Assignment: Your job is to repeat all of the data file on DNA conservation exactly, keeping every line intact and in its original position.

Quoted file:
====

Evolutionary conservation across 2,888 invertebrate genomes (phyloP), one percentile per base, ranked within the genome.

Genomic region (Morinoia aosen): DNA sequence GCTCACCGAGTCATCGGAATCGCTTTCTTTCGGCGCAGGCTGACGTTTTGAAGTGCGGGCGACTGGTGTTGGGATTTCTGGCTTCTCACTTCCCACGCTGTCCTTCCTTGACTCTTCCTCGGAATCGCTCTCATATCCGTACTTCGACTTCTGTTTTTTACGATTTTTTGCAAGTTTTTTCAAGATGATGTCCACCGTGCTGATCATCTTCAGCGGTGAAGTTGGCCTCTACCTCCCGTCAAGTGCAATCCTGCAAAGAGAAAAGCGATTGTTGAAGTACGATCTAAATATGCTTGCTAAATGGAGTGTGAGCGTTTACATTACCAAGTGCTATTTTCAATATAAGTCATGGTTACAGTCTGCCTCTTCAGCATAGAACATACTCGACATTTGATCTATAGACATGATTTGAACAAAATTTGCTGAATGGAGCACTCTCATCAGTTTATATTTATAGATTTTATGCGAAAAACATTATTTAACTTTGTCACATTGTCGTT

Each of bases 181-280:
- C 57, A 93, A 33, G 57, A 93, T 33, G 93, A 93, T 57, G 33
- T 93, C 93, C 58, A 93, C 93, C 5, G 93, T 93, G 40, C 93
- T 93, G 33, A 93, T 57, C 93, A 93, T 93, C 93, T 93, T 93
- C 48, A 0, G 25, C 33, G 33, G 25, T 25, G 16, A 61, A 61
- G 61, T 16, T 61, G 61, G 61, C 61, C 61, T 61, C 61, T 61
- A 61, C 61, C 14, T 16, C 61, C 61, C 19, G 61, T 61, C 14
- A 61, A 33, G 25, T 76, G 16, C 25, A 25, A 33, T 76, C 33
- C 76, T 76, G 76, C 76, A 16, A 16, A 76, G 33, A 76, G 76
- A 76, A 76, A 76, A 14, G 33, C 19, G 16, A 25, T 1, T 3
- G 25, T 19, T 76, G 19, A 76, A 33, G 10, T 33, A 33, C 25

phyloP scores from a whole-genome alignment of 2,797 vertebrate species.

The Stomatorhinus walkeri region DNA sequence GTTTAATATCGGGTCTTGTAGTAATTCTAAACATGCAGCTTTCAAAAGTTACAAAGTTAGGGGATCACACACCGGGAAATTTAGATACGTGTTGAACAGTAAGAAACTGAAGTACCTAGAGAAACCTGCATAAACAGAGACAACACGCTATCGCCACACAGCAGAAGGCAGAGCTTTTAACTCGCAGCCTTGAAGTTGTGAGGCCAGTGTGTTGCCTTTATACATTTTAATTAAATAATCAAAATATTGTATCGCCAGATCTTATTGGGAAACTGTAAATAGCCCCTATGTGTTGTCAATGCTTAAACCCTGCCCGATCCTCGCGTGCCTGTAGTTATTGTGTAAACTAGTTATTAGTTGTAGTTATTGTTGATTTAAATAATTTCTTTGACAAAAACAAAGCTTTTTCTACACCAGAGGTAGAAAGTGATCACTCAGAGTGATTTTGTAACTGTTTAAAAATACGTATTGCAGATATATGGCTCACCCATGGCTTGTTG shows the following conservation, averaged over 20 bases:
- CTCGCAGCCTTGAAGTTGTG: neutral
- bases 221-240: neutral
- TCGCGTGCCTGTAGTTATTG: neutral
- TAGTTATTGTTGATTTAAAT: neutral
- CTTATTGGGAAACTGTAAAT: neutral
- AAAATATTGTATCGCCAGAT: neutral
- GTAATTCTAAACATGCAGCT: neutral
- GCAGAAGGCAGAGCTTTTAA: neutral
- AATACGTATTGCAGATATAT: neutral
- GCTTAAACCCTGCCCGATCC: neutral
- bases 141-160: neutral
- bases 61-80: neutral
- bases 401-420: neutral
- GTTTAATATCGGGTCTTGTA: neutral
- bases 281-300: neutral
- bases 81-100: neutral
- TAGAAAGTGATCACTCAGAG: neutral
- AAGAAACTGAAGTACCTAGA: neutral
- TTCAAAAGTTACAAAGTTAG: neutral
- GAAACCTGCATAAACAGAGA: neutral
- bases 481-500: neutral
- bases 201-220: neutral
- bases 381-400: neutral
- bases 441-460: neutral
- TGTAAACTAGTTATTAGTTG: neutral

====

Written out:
Evolutionary conservation across 2,888 invertebrate genomes (phyloP), one percentile per base, ranked within the genome.

Genomic region (Morinoia aosen): DNA sequence GCTCACCGAGTCATCGGAATCGCTTTCTTTCGGCGCAGGCTGACGTTTTGAAGTGCGGGCGACTGGTGTTGGGATTTCTGGCTTCTCACTTCCCACGCTGTCCTTCCTTGACTCTTCCTCGGAATCGCTCTCATATCCGTACTTCGACTTCTGTTTTTTACGATTTTTTGCAAGTTTTTTCAAGATGATGTCCACCGTGCTGATCATCTTCAGCGGTGAAGTTGGCCTCTACCTCCCGTCAAGTGCAATCCTGCAAAGAGAAAAGCGATTGTTGAAGTACGATCTAAATATGCTTGCTAAATGGAGTGTGAGCGTTTACATTACCAAGTGCTATTTTCAATATAAGTCATGGTTACAGTCTGCCTCTTCAGCATAGAACATACTCGACATTTGATCTATAGACATGATTTGAACAAAATTTGCTGAATGGAGCACTCTCATCAGTTTATATTTATAGATTTTATGCGAAAAACATTATTTAACTTTGTCACATTGTCGTT

Each of bases 181-280:
- C 57, A 93, A 33, G 57, A 93, T 33, G 93, A 93, T 57, G 33
- T 93, C 93, C 58, A 93, C 93, C 5, G 93, T 93, G 40, C 93
- T 93, G 33, A 93, T 57, C 93, A 93, T 93, C 93, T 93, T 93
- C 48, A 0, G 25, C 33, G 33, G 25, T 25, G 16, A 61, A 61
- G 61, T 16, T 61, G 61, G 61, C 61, C 61, T 61, C 61, T 61
- A 61, C 61, C 14, T 16, C 61, C 61, C 19, G 61, T 61, C 14
- A 61, A 33, G 25, T 76, G 16, C 25, A 25, A 33, T 76, C 33
- C 76, T 76, G 76, C 76, A 16, A 16, A 76, G 33, A 76, G 76
- A 76, A 76, A 76, A 14, G 33, C 19, G 16, A 25, T 1, T 3
- G 25, T 19, T 76, G 19, A 76, A 33, G 10, T 33, A 33, C 25

phyloP scores from a whole-genome alignment of 2,797 vertebrate species.

The Stomatorhinus walkeri region DNA sequence GTTTAATATCGGGTCTTGTAGTAATTCTAAACATGCAGCTTTCAAAAGTTACAAAGTTAGGGGATCACACACCGGGAAATTTAGATACGTGTTGAACAGTAAGAAACTGAAGTACCTAGAGAAACCTGCATAAACAGAGACAACACGCTATCGCCACACAGCAGAAGGCAGAGCTTTTAACTCGCAGCCTTGAAGTTGTGAGGCCAGTGTGTTGCCTTTATACATTTTAATTAAATAATCAAAATATTGTATCGCCAGATCTTATTGGGAAACTGTAAATAGCCCCTATGTGTTGTCAATGCTTAAACCCTGCCCGATCCTCGCGTGCCTGTAGTTATTGTGTAAACTAGTTATTAGTTGTAGTTATTGTTGATTTAAATAATTTCTTTGACAAAAACAAAGCTTTTTCTACACCAGAGGTAGAAAGTGATCACTCAGAGTGATTTTGTAACTGTTTAAAAATACGTATTGCAGATATATGGCTCACCCATGGCTTGTTG shows the following conservation, averaged over 20 bases:
- CTCGCAGCCTTGAAGTTGTG: neutral
- bases 221-240: neutral
- TCGCGTGCCTGTAGTTATTG: neutral
- TAGTTATTGTTGATTTAAAT: neutral
- CTTATTGGGAAACTGTAAAT: neutral
- AAAATATTGTATCGCCAGAT: neutral
- GTAATTCTAAACATGCAGCT: neutral
- GCAGAAGGCAGAGCTTTTAA: neutral
- AATACGTATTGCAGATATAT: neutral
- GCTTAAACCCTGCCCGATCC: neutral
- bases 141-160: neutral
- bases 61-80: neutral
- bases 401-420: neutral
- GTTTAATATCGGGTCTTGTA: neutral
- bases 281-300: neutral
- bases 81-100: neutral
- TAGAAAGTGATCACTCAGAG: neutral
- AAGAAACTGAAGTACCTAGA: neutral
- TTCAAAAGTTACAAAGTTAG: neutral
- GAAACCTGCATAAACAGAGA: neutral
- bases 481-500: neutral
- bases 201-220: neutral
- bases 381-400: neutral
- bases 441-460: neutral
- TGTAAACTAGTTATTAGTTG: neutral